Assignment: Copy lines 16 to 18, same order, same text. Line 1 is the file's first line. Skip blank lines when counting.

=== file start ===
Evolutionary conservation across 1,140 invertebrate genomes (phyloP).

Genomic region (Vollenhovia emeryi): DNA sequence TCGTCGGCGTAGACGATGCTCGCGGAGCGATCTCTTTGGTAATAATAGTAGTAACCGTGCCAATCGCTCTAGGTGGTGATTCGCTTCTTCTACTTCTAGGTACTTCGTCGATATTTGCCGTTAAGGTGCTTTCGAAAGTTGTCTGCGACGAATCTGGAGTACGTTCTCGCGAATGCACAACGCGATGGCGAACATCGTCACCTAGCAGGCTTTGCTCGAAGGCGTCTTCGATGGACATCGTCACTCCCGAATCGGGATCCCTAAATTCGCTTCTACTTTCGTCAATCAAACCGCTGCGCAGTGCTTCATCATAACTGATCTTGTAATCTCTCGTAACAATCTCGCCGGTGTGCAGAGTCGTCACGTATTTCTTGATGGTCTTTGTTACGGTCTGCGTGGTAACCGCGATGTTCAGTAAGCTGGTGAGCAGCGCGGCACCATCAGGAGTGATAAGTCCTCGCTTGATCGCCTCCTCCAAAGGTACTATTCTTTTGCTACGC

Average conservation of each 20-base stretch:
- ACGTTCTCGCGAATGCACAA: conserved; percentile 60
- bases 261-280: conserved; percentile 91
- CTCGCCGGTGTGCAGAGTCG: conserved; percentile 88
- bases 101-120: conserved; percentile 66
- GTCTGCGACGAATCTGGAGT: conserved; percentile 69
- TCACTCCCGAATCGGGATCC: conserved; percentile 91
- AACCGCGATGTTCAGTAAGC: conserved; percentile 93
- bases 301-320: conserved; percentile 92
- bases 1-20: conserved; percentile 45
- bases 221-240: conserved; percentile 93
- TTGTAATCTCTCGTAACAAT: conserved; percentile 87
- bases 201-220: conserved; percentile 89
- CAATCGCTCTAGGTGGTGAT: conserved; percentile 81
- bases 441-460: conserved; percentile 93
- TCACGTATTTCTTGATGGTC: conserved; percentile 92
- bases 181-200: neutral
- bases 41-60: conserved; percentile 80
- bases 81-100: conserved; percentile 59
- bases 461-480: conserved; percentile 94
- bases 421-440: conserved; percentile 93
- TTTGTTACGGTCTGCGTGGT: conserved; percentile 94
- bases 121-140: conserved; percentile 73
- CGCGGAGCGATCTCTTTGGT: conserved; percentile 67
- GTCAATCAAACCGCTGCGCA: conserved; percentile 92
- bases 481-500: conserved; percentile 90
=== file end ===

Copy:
- CAATCGCTCTAGGTGGTGAT: conserved; percentile 81
- bases 441-460: conserved; percentile 93
- TCACGTATTTCTTGATGGTC: conserved; percentile 92